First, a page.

Due to their status within organizations, employees require protection against being exploited. Specifically, the opportunity to have their rights protected by the labor union represents an essential requirement in the workplace setting. In turn, employers should be provided with the guarantee of staff members refraining from disrupting the company’s performance. Since the Railway Labor Act of 1926 and the National Labor Relations Act of 1935 addressed specifically the issue of unionizing and employer protection, the specified regulations became monumental in ensuring the security of the parties involved.
At the beginning of the 20th century, railroads represented the main transportation infrastructure within the U.S., which meant that any disturbances within its functioning halted most economic, political, and sociocultural interactions. Therefore, the Railway Labor Act of 1926, which regulated the relationships between employees and railway owners, introduced a modicum of certainty into the specified environment (Railway Labor Act of 1926, 1926). Furthermore, removing the main premise for discontent among staff members, unionization offered by the 1926 act contributed to the increase in the flow of interstate commerce (Railway Labor Act of 1926, 1926). Similarly, the National Labor Relations Act of 1935 ensured that employees met the requirements set in the contract (National Labor Relations Act of 1935, 1935). Therefore, when applied in tandem, the regulations in question created a balance of rights and opportunities within the relationships between employees and employers, which proved the correctness of these laws.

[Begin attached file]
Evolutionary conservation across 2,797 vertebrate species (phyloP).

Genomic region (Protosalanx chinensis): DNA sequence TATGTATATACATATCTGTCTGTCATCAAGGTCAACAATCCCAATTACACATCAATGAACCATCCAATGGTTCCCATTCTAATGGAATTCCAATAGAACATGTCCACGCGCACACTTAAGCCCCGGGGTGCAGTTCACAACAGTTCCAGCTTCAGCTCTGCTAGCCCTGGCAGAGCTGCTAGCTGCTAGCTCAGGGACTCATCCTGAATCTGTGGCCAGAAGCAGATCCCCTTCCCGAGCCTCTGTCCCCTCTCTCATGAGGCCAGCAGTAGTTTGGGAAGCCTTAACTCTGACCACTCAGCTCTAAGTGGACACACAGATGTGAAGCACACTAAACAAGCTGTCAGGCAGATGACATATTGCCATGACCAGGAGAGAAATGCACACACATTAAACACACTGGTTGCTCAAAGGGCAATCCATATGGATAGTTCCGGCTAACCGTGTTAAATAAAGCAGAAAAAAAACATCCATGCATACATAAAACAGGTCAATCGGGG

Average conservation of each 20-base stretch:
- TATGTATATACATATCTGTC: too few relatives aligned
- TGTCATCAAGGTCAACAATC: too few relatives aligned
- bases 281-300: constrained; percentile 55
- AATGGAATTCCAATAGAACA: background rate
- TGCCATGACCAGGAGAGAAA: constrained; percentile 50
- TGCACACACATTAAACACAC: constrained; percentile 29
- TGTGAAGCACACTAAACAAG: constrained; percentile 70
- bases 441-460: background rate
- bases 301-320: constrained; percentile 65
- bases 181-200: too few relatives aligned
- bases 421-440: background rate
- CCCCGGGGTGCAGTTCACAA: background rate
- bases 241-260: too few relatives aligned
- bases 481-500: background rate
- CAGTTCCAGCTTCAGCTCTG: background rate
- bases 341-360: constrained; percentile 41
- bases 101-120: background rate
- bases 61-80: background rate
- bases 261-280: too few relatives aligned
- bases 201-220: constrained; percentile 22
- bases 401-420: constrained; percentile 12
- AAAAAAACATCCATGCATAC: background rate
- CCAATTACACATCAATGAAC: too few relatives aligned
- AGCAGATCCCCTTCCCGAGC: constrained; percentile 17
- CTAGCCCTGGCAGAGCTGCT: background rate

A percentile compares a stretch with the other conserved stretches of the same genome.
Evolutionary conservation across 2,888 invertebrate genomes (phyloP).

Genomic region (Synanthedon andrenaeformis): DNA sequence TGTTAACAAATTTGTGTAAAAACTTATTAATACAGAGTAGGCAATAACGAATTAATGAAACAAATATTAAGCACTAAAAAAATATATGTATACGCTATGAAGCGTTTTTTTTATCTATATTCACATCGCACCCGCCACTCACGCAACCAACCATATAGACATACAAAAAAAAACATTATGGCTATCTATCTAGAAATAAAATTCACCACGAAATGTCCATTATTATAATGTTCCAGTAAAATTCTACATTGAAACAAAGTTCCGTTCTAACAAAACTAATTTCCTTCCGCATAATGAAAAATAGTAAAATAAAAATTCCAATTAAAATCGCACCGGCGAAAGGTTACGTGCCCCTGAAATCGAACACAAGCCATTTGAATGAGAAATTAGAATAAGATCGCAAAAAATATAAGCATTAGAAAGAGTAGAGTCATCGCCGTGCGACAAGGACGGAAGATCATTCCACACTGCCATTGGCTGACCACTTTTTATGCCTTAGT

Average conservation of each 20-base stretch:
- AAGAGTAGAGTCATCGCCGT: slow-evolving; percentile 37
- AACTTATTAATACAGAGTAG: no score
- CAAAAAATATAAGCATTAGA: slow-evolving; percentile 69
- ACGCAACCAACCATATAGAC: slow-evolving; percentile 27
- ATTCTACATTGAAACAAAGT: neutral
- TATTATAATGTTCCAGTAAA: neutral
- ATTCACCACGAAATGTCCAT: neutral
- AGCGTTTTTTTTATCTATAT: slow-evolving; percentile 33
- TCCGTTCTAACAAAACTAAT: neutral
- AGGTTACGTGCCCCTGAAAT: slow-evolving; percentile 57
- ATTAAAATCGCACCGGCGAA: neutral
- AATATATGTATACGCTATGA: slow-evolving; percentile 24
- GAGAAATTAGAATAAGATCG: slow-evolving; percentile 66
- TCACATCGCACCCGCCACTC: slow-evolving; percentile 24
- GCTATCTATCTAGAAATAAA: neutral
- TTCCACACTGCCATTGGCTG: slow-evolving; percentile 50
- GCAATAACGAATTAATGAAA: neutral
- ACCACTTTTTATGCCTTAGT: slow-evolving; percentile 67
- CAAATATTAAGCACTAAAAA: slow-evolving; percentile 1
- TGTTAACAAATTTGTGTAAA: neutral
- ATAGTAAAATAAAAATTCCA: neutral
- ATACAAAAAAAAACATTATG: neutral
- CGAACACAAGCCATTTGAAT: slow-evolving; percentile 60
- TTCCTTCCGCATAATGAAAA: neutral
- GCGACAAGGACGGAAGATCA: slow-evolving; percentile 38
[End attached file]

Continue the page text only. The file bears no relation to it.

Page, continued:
Allowing to maintain both employees’ and employers’ rights met, the National Labor Relations Act of 1935 and the Railway Labor Act of 1926 contributed to the improvement in the economic environment of the U.S. Thus, the premise of both regulations should be seen as correct and legitimate. Serving to protect the rights of each respective side of the economic relationships, the regulations in question made it possible for fairness and transparency to be established in the context of the U.S. trade environment.
National Labor Relations Act of 1935, 29 U.S.C. § 151. (1935). Web.
Railway Labor Act of 1926, 45 U.S.C. (1926). Web.